Access Industries' proposed $3.3 billion acquisition of the Warner Music Group (WMG) is turning out to be a "best of both worlds" kind of deal for all involved.
For one, the private equity owners of WMG will get another payday on top of the 22% return they have already made on WMG. It's also a good thing for WMG in that it seems to not only insure that current management will stay in place, but that they may yet get another shot at acquiring EMI. And in a strange turn of events, it's also turning out to be a good thing for EMI, which is expected to be up on the auction block later this year.
When WMG hired Goldman Sachs to explore sale opportunities, industry pundits initially saw it as stealing a march on EMI, which Citigroup has indicated it will sell. But in fact, the WMG auction brought into the market a slew of investors, who now are educated and ready for an EMI auction.
"The WMG auction was good for holders of music assets," one industry executive says. "It shows there's still value in music assets."
Len Blavatnik has agreed to pay $8.25 a share in cash, with the deal expected to close in the third quarter. Although Bloomberg News is reporting that one of the bidders -- Platinum Equity and the Gores Group -- is considering topping the offer by coming in with a bid valued at $8.35 to $8.50 a share. But that report also notes that the two private equity firms plan to reach out to Sony and Universal to help them finance a higher bid.
Universal, however, will not get directly involved in an acquisition because of regulatory issues, company insiders say. Meanwhile, Sony as part of an investor group that also included Guggenheim Partners and Ron Perelman's MacAndrews & Forbes Holdings, was in the running to win the auction right up to the end. One industry pundit wonders if Sony would consider changing horses in the middle of a race, considering that EMI could be up for sale soon.
Platinum Equity didn't return a call for comment and the Gores Group couldn't be reached. Sony and Universal declined to comment.
In the meantime, WMG and Access Industries are proceeding under the assumption that the deal will close, although it still needs shareholder and regulatory approvals.
WMG chairman/CEO Edgar Bronfman Jr. clearly comes out looking like a winner, because he got a co-investor in WMG to bet on him again. After all, Blavatnik has seen Bronfman in action at WMG, from the initial acquisition to recruiting Lyor Cohen and the restructuring of the management team. Blavatnik has also seen Bronfman develop WMG's digital strategy and implement the 360, multi-rights deals.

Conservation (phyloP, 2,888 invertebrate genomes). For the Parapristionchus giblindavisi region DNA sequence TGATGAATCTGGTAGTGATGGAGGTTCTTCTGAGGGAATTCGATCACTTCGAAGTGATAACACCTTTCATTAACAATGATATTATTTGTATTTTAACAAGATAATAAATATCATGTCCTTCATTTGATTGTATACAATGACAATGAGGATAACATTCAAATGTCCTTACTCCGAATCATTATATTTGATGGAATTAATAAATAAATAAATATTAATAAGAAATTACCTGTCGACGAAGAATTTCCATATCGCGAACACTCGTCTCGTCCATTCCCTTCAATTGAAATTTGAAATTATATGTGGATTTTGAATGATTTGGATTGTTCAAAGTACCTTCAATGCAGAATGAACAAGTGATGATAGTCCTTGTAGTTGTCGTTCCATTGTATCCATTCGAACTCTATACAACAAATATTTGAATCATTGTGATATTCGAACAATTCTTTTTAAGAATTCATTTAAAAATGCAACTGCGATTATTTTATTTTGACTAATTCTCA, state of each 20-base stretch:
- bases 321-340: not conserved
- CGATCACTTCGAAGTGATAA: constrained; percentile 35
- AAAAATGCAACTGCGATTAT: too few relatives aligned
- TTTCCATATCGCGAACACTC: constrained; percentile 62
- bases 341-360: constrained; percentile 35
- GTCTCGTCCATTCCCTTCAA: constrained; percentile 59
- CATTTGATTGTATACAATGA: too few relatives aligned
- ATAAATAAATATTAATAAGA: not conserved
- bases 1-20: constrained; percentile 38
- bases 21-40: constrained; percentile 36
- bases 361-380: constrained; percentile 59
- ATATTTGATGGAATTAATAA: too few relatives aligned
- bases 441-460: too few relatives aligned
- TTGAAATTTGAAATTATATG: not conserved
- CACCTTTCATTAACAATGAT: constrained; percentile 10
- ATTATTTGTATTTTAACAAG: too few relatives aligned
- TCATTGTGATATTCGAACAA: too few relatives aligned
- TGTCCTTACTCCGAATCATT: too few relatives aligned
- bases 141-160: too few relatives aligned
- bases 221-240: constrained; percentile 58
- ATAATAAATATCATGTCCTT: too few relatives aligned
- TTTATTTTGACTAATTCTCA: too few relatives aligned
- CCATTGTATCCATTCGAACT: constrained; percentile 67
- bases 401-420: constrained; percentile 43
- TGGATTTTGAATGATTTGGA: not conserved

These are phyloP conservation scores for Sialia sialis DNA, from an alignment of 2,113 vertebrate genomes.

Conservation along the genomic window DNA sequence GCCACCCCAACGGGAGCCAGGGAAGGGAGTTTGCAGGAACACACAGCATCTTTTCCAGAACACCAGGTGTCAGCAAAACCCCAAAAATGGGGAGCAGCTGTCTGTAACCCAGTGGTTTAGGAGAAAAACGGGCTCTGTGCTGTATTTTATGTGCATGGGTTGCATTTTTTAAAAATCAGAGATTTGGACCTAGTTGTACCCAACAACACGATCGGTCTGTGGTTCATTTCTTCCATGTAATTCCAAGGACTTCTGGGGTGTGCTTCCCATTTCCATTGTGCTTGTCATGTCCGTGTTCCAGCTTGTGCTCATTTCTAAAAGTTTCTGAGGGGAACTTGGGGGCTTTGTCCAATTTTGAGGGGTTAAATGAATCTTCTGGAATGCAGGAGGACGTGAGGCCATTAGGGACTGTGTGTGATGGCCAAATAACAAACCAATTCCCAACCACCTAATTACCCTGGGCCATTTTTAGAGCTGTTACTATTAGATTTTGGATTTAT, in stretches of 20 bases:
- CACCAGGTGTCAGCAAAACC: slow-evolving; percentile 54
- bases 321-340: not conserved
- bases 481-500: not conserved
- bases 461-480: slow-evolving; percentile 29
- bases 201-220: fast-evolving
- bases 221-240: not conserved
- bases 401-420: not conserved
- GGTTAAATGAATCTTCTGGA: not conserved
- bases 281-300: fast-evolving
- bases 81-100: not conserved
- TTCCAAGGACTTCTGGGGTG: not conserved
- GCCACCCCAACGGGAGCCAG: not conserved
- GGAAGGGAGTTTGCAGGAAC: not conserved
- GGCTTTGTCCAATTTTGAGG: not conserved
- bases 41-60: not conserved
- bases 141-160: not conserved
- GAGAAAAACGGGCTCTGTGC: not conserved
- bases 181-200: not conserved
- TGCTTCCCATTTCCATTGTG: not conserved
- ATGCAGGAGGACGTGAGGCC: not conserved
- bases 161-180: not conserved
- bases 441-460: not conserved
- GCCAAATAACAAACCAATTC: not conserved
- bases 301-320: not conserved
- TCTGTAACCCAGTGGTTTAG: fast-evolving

"This deal represents a nice vote of confidence for the current management team," one WMG insider says. Blavatnik's not like Guy Hands; he doesn't think there is a silver bullet to fix things. Instead, Blavatnik's aware of the challenges and can assess what the upside will be. Clearly, of all the suitors, no one knew the assets better."
Not only do most industry observers expect Blavatnik to ask Bronfman to stay on, but also they think that's what Bronfman himself wants. "If that's the case, you have to assume that Bronfman thinks there is an EMI deal to be done," says Fred Goodman, author of "Fortune's Fool," which chronicled Bronfman's history in the music business.
"Blavatnik paid a big price for WMG so he had better get ready to go after EMI to help him rationalize what's he's paying," a financial executive involved with one of the other bidders says.
But that executive points out that while the auction may have helped Bronfman line up that he is the perfect partner to chase a potential acquisition of EMI, it also brought in a bevy of investors, who after pursuing the WMG deal are now well educated in the music industry and could be even more formidable bidders when the latter company comes up for sale.
Consequently, industry observers expect the auction for EMI will be even more competitive. So in addition to potentially being forced to pay a higher price, a WMG bid for EMI would also face the same regulatory issues that helped steer the WMG board away from bidders like BMG and Sony. IMPALA, the European trade group of independent labels, has already said that they would oppose strategic suitors for EMI.
In a statement on that potential, IMPALA executive chair Helen Smith said in a statement: "As many commentators have recognized, if one of the market leaders Sony or Universal were to make a move, they would meet a regulatory brick wall. Any attempt to combine EMI with Warner would similarly be blocked unless there are substantial remedies to solve the competition problems of going from four to three majors."
The WMG and Access Industries declined to comment.